Transformations of Unicode Code Points
There are different techniques to represent each one of the Unicode code points in binary format. Each of the following techniques uses a different mapping to represent unique Unicode characters. The Unicode encodings are:
- UTF-8: To meet the requirements of byte-oriented and ASCII-based systems, UTF-8 has been defined by the Unicode Standard. Each character is represented in UTF-8 as a sequence of up to 4 bytes, where the first byte indicates the number of bytes to follow in a multibyte sequence, allowing for efficient string parsing. UTF-8 is commonly used in transmission via Internet protocols and in Web content.
- UTF-16: This is the 16-bit encoding form of the Unicode Standard where characters are assigned a unique 16-bit value, with the exception of characters encoded by surrogate pairs, which consist of a pair of 16-bit values. The Unicode 16-bit encoding form is identical to the International Organization for Standardization/International Electrotechnical Commission (ISO/IEC) transformation format UTF-16. In UTF-16, any characters that are mapped up to the number 65,535 are encoded as a single 16-bit value; characters mapped above the number 65,535 are encoded as pairs of 16-bit values. (For more information on surrogate pairs, see "Surrogate Pairs".) UTF-16 little-endian is the encoding standard at Microsoft (and in the Windows operating system).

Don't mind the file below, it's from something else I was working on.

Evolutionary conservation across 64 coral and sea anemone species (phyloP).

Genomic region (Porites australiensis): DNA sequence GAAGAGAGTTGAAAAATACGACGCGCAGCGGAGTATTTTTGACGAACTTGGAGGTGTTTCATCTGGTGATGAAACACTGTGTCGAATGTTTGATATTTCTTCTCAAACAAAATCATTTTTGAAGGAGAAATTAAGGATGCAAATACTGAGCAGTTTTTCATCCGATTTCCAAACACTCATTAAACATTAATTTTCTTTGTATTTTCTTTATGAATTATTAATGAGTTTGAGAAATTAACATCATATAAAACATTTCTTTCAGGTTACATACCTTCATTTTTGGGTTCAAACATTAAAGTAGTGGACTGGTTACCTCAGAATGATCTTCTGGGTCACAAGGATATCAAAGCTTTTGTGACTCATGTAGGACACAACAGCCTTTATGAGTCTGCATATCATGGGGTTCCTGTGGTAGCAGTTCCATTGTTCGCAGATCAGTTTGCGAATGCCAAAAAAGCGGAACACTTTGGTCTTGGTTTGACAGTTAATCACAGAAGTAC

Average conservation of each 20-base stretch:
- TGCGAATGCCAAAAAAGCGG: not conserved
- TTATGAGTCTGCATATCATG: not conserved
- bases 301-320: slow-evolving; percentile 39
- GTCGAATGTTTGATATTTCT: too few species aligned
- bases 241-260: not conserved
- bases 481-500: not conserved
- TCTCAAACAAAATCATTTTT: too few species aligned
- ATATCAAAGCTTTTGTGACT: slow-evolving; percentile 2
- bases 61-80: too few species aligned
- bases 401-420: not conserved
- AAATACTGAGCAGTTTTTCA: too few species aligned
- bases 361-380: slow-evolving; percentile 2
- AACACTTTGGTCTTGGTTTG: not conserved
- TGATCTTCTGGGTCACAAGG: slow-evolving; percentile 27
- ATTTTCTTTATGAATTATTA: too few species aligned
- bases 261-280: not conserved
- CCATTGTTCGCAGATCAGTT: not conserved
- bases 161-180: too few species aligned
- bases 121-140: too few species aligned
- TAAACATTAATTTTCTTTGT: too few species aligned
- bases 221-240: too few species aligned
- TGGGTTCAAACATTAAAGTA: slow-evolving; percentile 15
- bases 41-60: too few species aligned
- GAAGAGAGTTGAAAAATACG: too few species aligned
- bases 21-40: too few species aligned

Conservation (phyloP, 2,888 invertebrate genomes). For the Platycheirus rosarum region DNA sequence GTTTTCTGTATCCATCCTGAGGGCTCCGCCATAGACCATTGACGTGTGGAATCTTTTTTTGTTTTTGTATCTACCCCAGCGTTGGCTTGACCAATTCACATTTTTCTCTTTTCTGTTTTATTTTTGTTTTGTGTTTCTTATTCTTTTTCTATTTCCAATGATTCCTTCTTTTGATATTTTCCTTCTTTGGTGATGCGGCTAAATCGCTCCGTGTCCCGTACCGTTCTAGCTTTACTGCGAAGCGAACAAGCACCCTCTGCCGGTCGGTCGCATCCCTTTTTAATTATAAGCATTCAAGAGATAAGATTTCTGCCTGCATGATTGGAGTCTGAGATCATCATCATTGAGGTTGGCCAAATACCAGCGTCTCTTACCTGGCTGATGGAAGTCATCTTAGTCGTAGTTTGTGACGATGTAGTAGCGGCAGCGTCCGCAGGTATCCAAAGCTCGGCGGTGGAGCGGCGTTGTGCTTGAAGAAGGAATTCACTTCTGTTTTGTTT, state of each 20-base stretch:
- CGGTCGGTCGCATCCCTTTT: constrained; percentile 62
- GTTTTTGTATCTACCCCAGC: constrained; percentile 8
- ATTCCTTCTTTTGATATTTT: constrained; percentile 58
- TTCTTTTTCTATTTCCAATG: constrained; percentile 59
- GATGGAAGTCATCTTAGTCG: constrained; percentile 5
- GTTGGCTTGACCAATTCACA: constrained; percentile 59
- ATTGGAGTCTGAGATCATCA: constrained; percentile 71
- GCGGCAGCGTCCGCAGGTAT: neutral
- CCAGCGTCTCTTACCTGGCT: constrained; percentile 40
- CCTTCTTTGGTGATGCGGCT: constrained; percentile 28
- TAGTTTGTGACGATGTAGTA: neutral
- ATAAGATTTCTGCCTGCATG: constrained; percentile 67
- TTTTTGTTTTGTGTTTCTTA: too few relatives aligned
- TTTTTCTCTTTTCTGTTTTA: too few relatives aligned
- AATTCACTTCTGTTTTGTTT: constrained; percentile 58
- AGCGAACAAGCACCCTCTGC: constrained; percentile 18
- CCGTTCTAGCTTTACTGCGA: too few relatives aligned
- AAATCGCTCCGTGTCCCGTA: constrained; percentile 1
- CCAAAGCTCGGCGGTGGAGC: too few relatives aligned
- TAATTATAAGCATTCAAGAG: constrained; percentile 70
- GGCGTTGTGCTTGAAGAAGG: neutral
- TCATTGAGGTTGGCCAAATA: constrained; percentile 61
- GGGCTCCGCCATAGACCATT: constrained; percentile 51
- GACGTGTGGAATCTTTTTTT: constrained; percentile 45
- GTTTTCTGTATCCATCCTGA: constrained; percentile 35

- UTF-32: Each character is represented as a single 32-bit integer.
The table below shows two characters encoded in both code pages and Unicode, using UTF-16 and UTF-8.
|UTF-8||41||E9 99 A2|
Table 1: The character "A" and the CJK character encoded in code pages and in Unicode with both UTF-16 and UTF-8.
Since UTF-8 is so commonly used in Web content, it's helpful to know how Unicode code points get mapped into this encoding without introducing the hassle of MBCS characters. Table 2 shows the relationship between Unicode code points and a UTF-8-encoded character. The starting byte of a chain of bytes in a UTF-8 encoded character tells how many bytes are used to encode that character. All the following bytes start with the mark "10" and the xxx's denote the binary representation of the encoding within the given range.
|Unicode Range||UTF-8 Encoded Bytes|
|0x0080-0x07FF||110 xxxxx 10xxxxxx|
|0x0800-0xFFFF||1110 xxxx 10xxxxxx 10xxxxxx|
|0x10000-0x1FFFFF||11110xxx 10xxxxxx 10xxxxxx 10xxxxxx|
Table 2: Relationship between Unicode code points and a UTF-8-encoded character. In UTF-8, the first byte indicates the number of bytes to follow in a multibyte-encoded sequence.